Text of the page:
HUMBLE, Texas -- Phil Mickelson feels pretty confident about his game heading into the Masters.
The defending champion at Augusta outdueled Scott Verplank on Sunday to win the Houston Open by three shots, his first victory since earning his third green jacket last April.
And it comes with a notable distinction.
The win moved Mickelson's world ranking to No. 3, while Tiger Woods dropped to No. 7. It's the first time Mickelson has been ahead of Woods in the ranking since the week before Woods won the 1997 Masters for his first major championship.
"It feels really good for me to have played well and gained some momentum heading into next week," Mickelson said. "I needed to have a week where I kind of put it together."
The 40-year-old Mickelson shot a 7-under 65, the lowest closing score by a winner this year, to finish at 20 under.
He was 16 under over his final 36 holes, after tying the course record with a 63 on Saturday, his lowest round in two years. He won for the fifth straight time when he's shot 64 or better in at least one of the rounds.
"I've been saying all year, 'I'm playing well, but I'm not getting the scores out of it, and I'm just kind of having a lapse of focus,'" he said. "It was a great week in that regard, and great for getting momentum heading in next week."
Tour rookie and second-round leader Chris Kirk (67) tied Verplank (68) at 17 under.
Lefty is hoping he can repeat some history at Augusta this week. The 39-time tour winner is the last player to win the week prior to a Masters victory, capturing the BellSouth Classic in 2006 before earning his second green jacket. The Houston Open became the run-up event to Augusta in 2007.
While many top players, including Woods and world No. 1 Martin Kaymer sat out this week, Mickelson saw no disadvantage in coming here and trying to win. Anthony Kim won last year and finished third at the Masters.
"I think it's nothing but a plus to be able to gain some momentum," Mickelson said. "especially given that I haven't had the results and the scores that I wanted earlier in the year. It gives me a little bit of momentum."
Verplank, meanwhile, needed a victory just to get to Augusta. The 46-year-old Verplank, with his sore left wrist wrapped in black tape, would've become the fifth-oldest champion in the last five years.
His wrist is weakened by a degenerative bone condition, and it affected his grip Sunday. He was making only his fourth start this year.
"It's nice that I hadn't forgotten how to play," he said. "If you're hurt, you don't have a ton of confidence in your body. It's hard to have confidence in anything."
Verplank earned $519,200 for finishing second, and moved into 14th on the career money list ($26.741 million), passing Retief Goosen and Stuart Appleby. He plans to play in San Antonio in two weeks and at Hilton Head in three.
"That would be ideal," he said, "but I mean, this is the first time I've played two weeks in a row. I hope that I can be ready to play in another week."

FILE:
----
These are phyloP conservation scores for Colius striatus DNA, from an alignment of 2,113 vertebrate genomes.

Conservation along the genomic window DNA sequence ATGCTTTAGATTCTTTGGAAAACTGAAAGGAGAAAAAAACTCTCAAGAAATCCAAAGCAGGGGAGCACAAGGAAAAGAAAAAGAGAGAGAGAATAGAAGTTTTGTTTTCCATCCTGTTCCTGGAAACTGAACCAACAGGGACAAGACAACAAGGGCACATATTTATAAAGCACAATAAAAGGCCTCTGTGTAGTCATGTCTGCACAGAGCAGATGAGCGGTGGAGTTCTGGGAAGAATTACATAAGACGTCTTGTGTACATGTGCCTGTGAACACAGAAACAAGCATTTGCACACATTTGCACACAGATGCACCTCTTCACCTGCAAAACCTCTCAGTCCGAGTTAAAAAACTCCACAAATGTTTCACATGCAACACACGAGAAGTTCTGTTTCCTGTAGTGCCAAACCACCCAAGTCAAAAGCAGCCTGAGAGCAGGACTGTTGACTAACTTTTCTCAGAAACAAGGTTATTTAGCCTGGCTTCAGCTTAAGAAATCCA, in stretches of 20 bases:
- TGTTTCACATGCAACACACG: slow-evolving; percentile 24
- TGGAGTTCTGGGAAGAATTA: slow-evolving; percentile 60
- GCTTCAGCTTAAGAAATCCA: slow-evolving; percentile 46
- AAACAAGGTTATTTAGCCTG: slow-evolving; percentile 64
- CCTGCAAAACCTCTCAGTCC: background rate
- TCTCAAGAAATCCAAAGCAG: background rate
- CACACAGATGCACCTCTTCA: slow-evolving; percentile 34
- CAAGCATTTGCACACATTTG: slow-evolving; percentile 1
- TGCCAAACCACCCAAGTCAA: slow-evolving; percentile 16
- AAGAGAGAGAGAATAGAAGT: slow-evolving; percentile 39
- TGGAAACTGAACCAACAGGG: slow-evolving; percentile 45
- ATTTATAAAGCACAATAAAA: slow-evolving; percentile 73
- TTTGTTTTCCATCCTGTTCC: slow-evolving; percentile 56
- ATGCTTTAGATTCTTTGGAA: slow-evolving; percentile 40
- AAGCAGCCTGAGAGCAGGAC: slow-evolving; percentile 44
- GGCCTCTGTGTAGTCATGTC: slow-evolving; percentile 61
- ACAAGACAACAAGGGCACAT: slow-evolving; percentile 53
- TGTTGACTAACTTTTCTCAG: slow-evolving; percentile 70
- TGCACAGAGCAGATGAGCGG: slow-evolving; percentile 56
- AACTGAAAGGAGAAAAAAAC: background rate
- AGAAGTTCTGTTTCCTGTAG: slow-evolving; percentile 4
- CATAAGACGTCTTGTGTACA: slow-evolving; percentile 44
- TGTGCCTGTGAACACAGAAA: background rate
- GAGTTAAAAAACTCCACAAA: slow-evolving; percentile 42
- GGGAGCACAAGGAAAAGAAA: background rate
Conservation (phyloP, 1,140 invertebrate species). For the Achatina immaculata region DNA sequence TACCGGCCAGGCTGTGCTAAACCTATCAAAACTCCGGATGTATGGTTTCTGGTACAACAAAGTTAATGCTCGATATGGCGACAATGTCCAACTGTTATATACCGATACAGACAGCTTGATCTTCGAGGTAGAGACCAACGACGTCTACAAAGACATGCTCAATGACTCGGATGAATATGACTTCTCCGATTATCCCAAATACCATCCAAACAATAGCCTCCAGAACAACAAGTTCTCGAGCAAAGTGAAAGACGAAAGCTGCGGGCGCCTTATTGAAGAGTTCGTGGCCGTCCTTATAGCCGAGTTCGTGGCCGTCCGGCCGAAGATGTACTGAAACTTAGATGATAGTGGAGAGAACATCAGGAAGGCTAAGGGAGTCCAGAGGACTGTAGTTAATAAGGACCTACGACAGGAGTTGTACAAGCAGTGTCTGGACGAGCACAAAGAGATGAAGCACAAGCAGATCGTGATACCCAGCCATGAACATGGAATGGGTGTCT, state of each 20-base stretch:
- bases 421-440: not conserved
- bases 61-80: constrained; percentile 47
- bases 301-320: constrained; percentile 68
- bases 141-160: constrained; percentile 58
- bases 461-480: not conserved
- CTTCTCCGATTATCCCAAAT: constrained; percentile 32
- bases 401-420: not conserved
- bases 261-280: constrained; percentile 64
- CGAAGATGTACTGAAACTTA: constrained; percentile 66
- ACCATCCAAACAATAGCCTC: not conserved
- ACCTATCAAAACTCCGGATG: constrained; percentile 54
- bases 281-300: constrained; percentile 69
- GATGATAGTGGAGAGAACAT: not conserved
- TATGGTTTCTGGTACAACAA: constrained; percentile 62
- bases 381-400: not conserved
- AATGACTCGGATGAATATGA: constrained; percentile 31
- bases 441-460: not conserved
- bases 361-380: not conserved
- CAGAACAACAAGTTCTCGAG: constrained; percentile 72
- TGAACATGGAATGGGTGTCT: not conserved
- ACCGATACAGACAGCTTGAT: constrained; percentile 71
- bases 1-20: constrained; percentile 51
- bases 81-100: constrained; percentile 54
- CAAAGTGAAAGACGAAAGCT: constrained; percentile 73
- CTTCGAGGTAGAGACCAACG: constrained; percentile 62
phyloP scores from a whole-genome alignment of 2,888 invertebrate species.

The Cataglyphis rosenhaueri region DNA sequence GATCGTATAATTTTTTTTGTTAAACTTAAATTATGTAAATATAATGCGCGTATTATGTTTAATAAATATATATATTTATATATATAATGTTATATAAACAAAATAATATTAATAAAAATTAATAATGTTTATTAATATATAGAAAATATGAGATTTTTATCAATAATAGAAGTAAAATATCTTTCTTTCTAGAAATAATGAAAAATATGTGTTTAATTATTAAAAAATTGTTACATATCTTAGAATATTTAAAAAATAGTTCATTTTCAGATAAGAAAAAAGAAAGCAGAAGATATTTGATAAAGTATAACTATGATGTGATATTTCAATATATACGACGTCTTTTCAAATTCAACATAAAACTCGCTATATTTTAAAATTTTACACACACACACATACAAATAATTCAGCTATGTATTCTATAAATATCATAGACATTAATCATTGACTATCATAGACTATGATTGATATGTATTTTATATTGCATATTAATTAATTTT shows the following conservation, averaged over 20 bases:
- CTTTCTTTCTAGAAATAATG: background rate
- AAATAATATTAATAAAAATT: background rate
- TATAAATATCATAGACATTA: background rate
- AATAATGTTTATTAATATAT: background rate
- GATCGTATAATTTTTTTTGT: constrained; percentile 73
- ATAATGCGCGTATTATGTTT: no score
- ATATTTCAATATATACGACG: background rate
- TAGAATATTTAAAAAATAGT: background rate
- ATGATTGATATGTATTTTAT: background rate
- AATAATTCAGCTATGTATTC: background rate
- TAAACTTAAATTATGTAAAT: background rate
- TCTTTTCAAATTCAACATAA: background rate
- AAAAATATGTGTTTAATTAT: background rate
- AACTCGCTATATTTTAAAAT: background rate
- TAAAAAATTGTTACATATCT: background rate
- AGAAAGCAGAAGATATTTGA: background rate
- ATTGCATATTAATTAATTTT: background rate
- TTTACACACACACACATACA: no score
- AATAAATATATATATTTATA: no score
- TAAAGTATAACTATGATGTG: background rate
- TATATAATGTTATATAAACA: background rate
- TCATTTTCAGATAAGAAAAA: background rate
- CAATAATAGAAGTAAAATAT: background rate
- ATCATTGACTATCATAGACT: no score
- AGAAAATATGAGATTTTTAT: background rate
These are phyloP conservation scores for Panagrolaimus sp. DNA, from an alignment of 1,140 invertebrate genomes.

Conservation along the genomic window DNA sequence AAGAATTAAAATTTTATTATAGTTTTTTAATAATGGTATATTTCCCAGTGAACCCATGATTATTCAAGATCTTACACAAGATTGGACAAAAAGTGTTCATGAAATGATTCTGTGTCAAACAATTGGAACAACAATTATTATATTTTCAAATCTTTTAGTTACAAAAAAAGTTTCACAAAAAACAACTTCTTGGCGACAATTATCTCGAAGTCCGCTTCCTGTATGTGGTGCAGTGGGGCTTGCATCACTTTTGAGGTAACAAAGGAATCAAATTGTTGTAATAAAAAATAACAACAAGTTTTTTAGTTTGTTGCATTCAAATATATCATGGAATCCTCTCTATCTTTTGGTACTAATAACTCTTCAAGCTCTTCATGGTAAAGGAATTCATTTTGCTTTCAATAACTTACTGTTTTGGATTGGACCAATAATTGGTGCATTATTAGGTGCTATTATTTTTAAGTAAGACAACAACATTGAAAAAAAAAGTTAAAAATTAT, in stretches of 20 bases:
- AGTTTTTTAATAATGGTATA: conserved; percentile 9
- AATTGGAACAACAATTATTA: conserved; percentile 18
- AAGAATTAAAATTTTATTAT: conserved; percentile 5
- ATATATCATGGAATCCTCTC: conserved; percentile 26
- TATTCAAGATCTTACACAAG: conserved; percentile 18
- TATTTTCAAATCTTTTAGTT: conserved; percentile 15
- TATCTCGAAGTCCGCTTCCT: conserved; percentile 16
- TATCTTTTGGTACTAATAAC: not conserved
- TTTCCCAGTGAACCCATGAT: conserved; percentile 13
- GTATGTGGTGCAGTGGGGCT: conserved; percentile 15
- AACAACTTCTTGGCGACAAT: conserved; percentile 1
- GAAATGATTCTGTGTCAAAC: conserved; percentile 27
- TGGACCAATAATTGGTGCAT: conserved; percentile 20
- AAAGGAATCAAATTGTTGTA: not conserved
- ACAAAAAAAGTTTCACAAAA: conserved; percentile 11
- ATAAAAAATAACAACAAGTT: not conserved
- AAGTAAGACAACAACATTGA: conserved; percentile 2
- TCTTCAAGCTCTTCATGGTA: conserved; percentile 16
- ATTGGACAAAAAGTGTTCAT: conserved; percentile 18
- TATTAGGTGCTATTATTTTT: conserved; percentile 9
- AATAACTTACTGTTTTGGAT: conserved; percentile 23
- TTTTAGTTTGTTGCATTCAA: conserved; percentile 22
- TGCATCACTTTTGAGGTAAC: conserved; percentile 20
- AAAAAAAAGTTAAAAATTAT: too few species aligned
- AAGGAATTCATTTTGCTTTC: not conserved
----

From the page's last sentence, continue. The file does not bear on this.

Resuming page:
By the time Mickelson and Verplank teed off Sunday, the wind was blowing as hard as it had all weekend.
Mickelson ignited a roar from the huge gallery on No. 1, chipping in from behind the green for birdie. He hit errant drives on Nos. 2 and 3, then birdied the par-3 seventh to start his charge.
Verplank kept pace for a while, with birdies on Nos. 8, 10, 12 and 13.
"I was birdieing every other hole," Verplank said, "and I couldn't pull away from the guy."
Lefty tried to use his length advantage over Verplank on the 319-yard 12th, driving onto the front of the green, 66 feet away. He two-putted from there for his fourth straight birdie and his 16th in 30 holes.
They both birdied the par-5 13th, but Verplank three-putted on No. 14, leaving Mickelson alone at the top. Mickelson three-putted the par-5 15th, but then widened the gap for good on the 16th green.
"All in all," Mickelson said, "this was one of the best weeks I've had in a long time, as far as seeing the shot and being able to hit it."
The victory came with an emotional tug for Mickelson. Dr. Tom Buchholz, a radiation oncologist at the M.D. Anderson Cancer Center in Houston, has been treating Mickelson's wife, Amy, and mother, Mary, who were diagnosed with breast cancer in 2009.
Buchholz and about 30 members of his staff were in the gallery all weekend, and Mickelson gave Buchholz the flag from the 18th hole after his round.
"Houston has become a special place for Phil and Amy," Buchholz said. "They're two fantastic individuals, and it's truly been a privilege to have become part of their lives. Tremendously meaningful to me, to be part of this story."
Mickelson said Amy and his mother "are doing so much better. We're in a much better place."
And with that, he turned his focus toward Augusta.
"I've got a big event next week and it's time," he said. "As much as I loved winning here and I'll look back on this in seven, eight days, this being a very special day. Right now, you know, I've got some work to